Today, four decades later, Frazier doesn't remember many details of his fight with Doyle. But he still has his cutting humor.
"He was tall. He was tough," Frazier recalled last week about the 6-foot-4 Doyle. "But not that tough."
Doyle reportedly had beaten Frazier in an AAU tournament years before. At the Spectrum, Frazier stormed across the "glistening new ring" and "left the Salt Lake City challenger in the same heap that had claimed 17 bodies before him," according to a report the next day by Tom Cushman in the Philadelphia Daily News. Early in Round 2, Frazier landed a left hook, and Doyle "came apart like a shattered mirror," Cushman wrote. Doyle got up from the first knockdown of his career, but Frazier swarmed and put him down again, and referee Zach Clatyon stopped it.
"I remember Doyle falling into Clayton's arms," says Philadelphia boxing promoter J. Russell Peltz, who was near ringside as a reporter for the Philadelphia Bulletin and would go on to serve as the Spectrum's director of boxing in the 1970s.
After the fight, Frazier told reporters he'd heard that Doyle's wife just gave birth to twins. "I figured, let's get him home to see them," Frazier quipped. The papers wrote Frazier was guaranteed $15,000 for the fight.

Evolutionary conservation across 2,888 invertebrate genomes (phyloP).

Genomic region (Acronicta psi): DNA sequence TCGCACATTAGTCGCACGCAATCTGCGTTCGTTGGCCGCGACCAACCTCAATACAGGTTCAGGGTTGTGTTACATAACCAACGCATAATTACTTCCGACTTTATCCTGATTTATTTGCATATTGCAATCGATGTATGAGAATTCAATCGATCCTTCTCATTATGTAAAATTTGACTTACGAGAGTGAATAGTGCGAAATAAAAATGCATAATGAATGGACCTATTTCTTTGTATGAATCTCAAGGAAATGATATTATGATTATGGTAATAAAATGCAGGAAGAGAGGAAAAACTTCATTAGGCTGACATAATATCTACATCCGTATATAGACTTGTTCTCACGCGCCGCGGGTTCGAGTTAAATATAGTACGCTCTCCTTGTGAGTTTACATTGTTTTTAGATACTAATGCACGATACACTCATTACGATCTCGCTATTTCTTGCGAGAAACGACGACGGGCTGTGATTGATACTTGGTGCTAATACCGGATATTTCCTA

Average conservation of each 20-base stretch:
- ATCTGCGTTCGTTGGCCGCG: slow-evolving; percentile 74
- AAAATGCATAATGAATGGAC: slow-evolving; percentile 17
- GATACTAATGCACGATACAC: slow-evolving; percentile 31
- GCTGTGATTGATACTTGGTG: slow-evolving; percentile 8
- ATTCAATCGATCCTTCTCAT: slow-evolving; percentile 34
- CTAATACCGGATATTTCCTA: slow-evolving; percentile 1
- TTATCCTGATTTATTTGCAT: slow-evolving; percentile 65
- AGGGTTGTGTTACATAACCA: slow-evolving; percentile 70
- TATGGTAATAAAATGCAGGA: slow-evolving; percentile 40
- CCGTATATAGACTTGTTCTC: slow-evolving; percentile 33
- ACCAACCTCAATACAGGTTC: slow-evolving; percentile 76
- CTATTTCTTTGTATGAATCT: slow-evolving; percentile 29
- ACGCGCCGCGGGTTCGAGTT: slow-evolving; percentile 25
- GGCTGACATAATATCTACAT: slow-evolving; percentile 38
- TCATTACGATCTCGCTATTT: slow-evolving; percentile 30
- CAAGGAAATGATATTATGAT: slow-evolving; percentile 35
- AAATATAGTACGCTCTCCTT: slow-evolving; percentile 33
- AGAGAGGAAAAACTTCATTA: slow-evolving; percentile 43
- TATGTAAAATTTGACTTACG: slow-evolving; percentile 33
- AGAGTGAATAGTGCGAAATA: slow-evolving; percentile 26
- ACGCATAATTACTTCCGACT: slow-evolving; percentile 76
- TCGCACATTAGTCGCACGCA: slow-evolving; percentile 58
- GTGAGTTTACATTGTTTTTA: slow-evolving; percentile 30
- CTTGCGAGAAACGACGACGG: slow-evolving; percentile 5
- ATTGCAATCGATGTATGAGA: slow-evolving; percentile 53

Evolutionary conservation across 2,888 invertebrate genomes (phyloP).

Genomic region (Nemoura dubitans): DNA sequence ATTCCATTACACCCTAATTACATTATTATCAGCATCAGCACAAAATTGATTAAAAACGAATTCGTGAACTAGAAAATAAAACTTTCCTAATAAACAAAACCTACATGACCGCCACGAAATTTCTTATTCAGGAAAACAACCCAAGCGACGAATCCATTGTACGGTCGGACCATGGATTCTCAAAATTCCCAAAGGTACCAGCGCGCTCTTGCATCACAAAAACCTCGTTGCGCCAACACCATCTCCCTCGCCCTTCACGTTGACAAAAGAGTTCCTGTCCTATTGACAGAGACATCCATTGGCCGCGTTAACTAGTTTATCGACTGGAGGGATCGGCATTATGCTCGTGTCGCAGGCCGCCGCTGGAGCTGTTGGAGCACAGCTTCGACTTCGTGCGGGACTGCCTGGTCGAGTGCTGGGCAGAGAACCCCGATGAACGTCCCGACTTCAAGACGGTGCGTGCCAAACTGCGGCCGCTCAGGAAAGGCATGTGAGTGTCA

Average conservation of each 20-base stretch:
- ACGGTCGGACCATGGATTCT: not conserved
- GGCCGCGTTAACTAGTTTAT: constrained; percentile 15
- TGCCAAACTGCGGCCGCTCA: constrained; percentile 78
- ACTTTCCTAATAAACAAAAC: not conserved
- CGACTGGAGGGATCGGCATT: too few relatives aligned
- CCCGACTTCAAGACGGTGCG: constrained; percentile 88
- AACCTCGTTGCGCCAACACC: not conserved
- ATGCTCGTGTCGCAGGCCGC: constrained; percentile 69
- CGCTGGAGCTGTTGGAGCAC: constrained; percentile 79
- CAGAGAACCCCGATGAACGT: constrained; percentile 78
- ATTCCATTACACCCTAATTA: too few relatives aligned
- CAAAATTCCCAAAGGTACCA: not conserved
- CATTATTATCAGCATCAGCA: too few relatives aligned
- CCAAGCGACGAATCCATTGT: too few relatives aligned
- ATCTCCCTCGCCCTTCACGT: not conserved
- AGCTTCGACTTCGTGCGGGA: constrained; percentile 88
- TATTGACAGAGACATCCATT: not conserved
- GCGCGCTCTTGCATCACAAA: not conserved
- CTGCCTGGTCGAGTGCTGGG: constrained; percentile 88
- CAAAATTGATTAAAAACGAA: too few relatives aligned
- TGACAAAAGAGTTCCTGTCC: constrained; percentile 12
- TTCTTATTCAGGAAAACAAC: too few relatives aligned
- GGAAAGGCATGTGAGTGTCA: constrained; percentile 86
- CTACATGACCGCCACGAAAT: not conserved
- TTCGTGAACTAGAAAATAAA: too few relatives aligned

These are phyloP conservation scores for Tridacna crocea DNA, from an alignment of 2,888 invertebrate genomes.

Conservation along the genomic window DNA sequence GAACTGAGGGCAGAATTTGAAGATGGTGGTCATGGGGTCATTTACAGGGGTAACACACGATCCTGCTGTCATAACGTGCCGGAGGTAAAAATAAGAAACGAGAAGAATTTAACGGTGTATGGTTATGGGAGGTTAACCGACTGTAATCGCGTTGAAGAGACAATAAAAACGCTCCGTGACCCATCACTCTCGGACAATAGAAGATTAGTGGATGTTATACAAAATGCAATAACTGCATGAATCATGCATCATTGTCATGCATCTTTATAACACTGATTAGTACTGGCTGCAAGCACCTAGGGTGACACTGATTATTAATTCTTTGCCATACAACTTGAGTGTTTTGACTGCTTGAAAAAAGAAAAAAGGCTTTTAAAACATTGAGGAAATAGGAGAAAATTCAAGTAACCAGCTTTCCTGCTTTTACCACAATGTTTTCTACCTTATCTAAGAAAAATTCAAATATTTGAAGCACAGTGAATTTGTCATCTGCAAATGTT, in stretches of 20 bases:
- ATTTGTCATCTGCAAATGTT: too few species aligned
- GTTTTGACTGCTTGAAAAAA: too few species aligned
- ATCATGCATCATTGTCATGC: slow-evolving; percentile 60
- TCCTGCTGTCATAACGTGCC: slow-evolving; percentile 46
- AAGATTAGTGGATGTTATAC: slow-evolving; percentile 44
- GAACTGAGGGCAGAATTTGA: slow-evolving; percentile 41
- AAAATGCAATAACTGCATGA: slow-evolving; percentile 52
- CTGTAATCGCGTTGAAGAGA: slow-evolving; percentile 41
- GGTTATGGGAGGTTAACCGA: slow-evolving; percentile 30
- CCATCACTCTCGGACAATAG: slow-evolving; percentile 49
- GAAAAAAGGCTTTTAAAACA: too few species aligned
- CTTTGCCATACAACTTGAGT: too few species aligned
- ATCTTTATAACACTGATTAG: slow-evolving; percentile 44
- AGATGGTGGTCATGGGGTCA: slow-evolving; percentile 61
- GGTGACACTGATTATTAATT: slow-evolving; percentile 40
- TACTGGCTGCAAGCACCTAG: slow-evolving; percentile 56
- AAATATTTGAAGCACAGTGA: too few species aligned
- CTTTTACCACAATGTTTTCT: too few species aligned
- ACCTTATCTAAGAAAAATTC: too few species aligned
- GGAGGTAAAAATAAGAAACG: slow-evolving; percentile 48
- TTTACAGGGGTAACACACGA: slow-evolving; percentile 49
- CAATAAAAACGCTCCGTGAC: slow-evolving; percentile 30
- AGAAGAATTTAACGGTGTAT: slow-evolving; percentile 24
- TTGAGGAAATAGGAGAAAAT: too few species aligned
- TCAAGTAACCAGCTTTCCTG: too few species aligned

In the next two nights, the Flyers and 76ers would make their Spectrum debuts. In early 1968, wind gusts blew part of the Spectrum's roof off while a crowd was waiting to watch the Ice Follies. Financial straits soon forced the arena's original owner to sell. It was a real Philadelphia story. The Spectrum would survive, though, and host great boxing in the 1970s, featuring fighters like Roberto Duran, Matthew Saad Muhammad and Marvin Hagler.
Frazier would peak in May 1971, when he beat Ali in their first meeting. He'd fight just once more in Philly after the Doyle bout, heading off to battle in places like Jamaica and Manila before retiring. Smokin' Joe still has a gym, and lives, in North Philly, a few miles from the fancy part of town.
Like Frazier, the Spectrum has been hard to knock down, even as other old-school arenas became history. In New York they tore down the old Madison Square Garden when the new one went up. Wrecking balls demolished historic Boston Garden after the TD Banknorth Garden (then the FleetCenter) opened to replace it. But the Spectrum is hanging in there, a monument to an earlier time, even as crowds fill the fancy Wachovia Center.
These days the Spectrum hosts minor league hockey and indoor soccer. And this Friday night, forty years after Frazier christened the boxing ring there with a win on his way to a championship, the Spectrum hosts another night of boxing, featuring local fighters, hoping to travel a similar road.
Don Steinberg, a winner of the Boxing Writers Association of America's award for best column in 2005, covers boxing for The Philadelphia Inquirer.